Med­i­cal char­ity MSF leaves Kun­duz


Med­i­cal char­ity Doc­tors With­out Borders said Sun­day it has with­drawn staff from the em­bat­tled Afghan city of Kun­duz, a day af­ter an ap­par­ent U.S. bomb­ing raid on its hos­pi­tal which the U.N. said could amount to a war crime.

Doc­tors With­out Borders (MSF) said 19 peo­ple were killed, some of whom burned to death in their beds as the bom­bard­ment con­tin­ued for more than an hour, even af­ter U.S. and Afghan author­i­ties were in­formed the hos­pi­tal had been hit. It is the only med­i­cal fa­cil­ity in the whole north­east­ern re­gion of Afghanistan that can deal with ma­jor war in­juries. Its clo­sure, even tem­po­rar­ily, could have a dev­as­tat­ing im­pact on lo­cal civil­ians.

“The MSF hos­pi­tal is not func­tional any­more. All crit­i­cal pa­tients have been re­ferred to other health fa­cil­i­ties and no MSF staff are work­ing in our hos­pi­tal,” Kate Stege­man, a spokes­woman for the char­ity, told AFP. “I can’t con­firm at this stage whether our Kun­duz trauma cen­ter will re­open or not.”

The air raid came five days af­ter Tal­iban fight­ers seized con­trol of the strate­gic north­ern city of Kun­duz, in their most spec­tac­u­lar vic­tory since be­ing top­pled from power by a U.S.-led coali­tion in 2001. The med­i­cal char­ity con­demned the bomb­ings as “ab­hor­rent and a grave vi­o­la­tion of in­ter­na­tional law,” de­mand­ing an­swers from U.S.-led NATO forces in Afghanistan.

It said Afghan and coali­tion troops were fully aware of the ex­act lo­ca­tion of the hos­pi­tal, hav­ing been given GPS co-or­di­nates of a fa­cil­ity which had been pro­vid­ing care for four years. It added that de­spite fran­tic calls to mil­i­tary of­fi­cials in Kabul and Washington, the main build­ing hous­ing the in­ten­sive care unit and emer­gency rooms was “re­peat­edly, very pre­cisely” hit al­most ev­ery 15 min­utes for more than an hour.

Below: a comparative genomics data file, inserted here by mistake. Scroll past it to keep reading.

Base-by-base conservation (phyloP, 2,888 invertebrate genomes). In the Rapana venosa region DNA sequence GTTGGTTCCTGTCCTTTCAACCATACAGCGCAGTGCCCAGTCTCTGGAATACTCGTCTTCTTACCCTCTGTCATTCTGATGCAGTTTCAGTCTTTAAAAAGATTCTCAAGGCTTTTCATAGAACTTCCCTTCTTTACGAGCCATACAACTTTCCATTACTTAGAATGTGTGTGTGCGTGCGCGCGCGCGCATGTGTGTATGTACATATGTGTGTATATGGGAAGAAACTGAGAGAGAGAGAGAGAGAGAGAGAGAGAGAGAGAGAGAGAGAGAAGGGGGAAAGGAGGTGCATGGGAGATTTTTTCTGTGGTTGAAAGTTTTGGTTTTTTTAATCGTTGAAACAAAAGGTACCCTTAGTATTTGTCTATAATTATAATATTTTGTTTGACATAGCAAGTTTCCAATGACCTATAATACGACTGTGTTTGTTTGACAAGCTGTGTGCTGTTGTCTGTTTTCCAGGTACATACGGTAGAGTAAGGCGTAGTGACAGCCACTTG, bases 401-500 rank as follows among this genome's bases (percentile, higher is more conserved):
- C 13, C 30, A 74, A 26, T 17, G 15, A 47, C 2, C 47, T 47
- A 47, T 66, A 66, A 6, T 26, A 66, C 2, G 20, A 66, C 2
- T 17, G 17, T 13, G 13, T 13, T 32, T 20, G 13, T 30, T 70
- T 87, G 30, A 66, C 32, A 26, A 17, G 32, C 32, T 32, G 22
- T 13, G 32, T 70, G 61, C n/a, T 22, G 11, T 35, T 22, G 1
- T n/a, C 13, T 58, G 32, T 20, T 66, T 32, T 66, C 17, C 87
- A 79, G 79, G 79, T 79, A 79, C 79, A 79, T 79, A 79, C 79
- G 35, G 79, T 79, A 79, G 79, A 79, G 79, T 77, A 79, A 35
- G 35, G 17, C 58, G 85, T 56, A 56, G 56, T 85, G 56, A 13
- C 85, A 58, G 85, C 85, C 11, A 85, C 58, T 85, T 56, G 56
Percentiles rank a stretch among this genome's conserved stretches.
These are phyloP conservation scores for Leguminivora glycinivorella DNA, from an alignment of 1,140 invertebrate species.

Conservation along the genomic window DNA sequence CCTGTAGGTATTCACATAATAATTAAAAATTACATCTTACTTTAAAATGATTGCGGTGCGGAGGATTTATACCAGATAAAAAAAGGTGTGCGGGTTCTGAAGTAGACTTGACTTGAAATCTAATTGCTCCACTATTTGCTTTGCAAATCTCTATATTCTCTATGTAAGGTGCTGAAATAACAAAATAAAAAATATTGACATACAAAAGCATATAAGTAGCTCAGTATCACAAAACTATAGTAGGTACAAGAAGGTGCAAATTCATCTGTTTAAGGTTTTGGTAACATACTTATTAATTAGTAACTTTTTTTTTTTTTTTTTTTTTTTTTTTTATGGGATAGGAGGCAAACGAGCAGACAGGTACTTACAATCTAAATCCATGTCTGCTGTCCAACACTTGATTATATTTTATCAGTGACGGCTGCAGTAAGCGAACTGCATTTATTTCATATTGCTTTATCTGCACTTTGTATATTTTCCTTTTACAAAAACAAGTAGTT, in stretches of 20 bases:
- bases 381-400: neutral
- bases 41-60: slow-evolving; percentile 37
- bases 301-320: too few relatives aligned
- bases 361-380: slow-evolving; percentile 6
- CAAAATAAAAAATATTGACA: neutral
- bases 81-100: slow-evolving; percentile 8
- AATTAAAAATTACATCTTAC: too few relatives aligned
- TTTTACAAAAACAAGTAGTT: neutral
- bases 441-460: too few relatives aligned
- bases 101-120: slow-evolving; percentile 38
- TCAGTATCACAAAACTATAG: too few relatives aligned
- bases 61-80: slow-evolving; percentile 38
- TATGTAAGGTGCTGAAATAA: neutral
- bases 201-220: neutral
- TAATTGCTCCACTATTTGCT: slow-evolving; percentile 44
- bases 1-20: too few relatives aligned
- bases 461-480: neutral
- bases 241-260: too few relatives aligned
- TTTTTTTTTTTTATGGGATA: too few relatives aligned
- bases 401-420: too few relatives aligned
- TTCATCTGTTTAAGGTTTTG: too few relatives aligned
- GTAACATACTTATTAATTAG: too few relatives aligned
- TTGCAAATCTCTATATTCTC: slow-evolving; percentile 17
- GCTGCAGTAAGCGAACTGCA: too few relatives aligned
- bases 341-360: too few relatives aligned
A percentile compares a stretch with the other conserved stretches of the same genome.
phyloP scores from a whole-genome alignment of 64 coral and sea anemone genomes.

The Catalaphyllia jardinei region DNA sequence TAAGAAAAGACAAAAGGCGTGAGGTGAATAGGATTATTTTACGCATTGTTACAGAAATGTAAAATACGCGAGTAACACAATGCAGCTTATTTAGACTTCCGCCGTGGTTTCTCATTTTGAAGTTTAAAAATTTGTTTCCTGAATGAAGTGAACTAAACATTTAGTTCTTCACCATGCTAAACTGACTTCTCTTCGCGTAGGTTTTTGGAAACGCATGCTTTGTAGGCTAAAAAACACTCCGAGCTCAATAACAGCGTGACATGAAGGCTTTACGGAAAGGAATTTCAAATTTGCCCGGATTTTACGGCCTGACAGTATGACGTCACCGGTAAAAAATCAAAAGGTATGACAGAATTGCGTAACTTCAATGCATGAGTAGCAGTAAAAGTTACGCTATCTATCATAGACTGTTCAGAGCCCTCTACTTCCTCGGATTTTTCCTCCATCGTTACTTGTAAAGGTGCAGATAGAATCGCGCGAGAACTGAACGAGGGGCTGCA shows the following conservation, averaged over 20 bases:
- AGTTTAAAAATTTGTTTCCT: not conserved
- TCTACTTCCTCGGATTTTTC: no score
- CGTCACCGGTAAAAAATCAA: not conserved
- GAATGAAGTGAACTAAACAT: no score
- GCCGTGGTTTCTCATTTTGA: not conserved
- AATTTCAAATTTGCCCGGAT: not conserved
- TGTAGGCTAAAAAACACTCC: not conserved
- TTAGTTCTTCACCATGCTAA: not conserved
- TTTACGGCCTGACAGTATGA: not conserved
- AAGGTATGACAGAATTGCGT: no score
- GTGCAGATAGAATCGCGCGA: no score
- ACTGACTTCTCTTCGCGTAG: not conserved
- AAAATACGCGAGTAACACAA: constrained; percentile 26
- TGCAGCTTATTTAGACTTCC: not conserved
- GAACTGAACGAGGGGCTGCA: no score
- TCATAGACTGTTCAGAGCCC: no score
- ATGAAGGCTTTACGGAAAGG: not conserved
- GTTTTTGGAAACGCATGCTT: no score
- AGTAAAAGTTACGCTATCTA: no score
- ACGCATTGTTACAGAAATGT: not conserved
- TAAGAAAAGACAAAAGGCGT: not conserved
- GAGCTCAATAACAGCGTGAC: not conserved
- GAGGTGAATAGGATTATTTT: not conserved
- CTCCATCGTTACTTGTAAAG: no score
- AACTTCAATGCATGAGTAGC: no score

MSF said some 105 pa­tients and their care­givers, as well as more than 80 in­ter­na­tional and lo­cal MSF staff, were in the hos­pi­tal at the time of the bomb­ing.

“The bombs hit and then we heard the plane cir­cle round,” said He­man Na­garath­nam, MSF’s head of pro­grams in north­ern Afghanistan. “There was a pause, and then more bombs hit. This hap­pened again and again. When I made it out from the of­fice, the main hos­pi­tal build­ing was en­gulfed in flames. “Those peo­ple that could had moved quickly to the build­ing’s two bunkers to seek safety. But pa­tients who were un­able to es­cape burned to death as they lay in their beds.”

Twelve staff mem­bers and at least seven pa­tients, among them three chil­dren, were killed, while 37 peo­ple were in­jured.

‘Deep­est Con­do­lences’

U.S. Pres­i­dent Barack Obama of­fered his “deep­est con­do­lences” for what he called a “tragic in­ci­dent.”

“The Depart­ment of De­fense has launched a full in­ves­ti­ga­tion, and we will await the re­sults of that in­quiry be­fore mak­ing a de­fin­i­tive judg­ment as to the cir­cum­stances of this tragedy,” Obama said.

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